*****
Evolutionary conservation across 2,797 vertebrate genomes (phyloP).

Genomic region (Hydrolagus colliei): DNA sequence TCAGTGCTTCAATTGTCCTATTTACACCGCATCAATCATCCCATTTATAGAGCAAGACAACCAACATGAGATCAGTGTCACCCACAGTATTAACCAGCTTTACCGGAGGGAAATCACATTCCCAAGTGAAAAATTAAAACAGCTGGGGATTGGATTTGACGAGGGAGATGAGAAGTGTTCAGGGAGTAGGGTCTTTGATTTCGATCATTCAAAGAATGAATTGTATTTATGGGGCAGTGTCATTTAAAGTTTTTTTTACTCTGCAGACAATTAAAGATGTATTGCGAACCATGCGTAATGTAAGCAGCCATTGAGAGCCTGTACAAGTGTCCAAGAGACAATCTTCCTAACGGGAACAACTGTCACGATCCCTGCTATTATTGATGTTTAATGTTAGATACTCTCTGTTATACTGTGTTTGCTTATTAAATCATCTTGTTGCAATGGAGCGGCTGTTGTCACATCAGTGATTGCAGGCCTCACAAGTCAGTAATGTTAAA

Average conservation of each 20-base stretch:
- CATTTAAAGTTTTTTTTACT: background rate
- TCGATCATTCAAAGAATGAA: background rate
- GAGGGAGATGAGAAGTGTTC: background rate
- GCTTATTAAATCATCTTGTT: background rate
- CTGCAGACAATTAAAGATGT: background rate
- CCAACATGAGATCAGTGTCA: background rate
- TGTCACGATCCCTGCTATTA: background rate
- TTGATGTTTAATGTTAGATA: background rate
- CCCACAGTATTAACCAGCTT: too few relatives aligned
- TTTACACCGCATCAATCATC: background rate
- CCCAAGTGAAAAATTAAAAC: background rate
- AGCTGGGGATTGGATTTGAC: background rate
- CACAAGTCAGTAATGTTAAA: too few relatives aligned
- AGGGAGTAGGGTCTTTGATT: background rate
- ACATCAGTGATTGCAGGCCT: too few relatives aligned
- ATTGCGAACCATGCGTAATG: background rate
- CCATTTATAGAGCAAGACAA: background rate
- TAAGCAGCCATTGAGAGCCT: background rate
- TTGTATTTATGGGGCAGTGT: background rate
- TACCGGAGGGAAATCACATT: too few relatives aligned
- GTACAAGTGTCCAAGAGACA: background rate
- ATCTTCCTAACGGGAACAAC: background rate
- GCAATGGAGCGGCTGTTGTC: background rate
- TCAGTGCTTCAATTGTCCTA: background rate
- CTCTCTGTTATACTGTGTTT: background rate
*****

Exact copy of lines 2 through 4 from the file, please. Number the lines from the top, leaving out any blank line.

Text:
Genomic region (Hydrolagus colliei): DNA sequence TCAGTGCTTCAATTGTCCTATTTACACCGCATCAATCATCCCATTTATAGAGCAAGACAACCAACATGAGATCAGTGTCACCCACAGTATTAACCAGCTTTACCGGAGGGAAATCACATTCCCAAGTGAAAAATTAAAACAGCTGGGGATTGGATTTGACGAGGGAGATGAGAAGTGTTCAGGGAGTAGGGTCTTTGATTTCGATCATTCAAAGAATGAATTGTATTTATGGGGCAGTGTCATTTAAAGTTTTTTTTACTCTGCAGACAATTAAAGATGTATTGCGAACCATGCGTAATGTAAGCAGCCATTGAGAGCCTGTACAAGTGTCCAAGAGACAATCTTCCTAACGGGAACAACTGTCACGATCCCTGCTATTATTGATGTTTAATGTTAGATACTCTCTGTTATACTGTGTTTGCTTATTAAATCATCTTGTTGCAATGGAGCGGCTGTTGTCACATCAGTGATTGCAGGCCTCACAAGTCAGTAATGTTAAA

Average conservation of each 20-base stretch:
- CATTTAAAGTTTTTTTTACT: background rate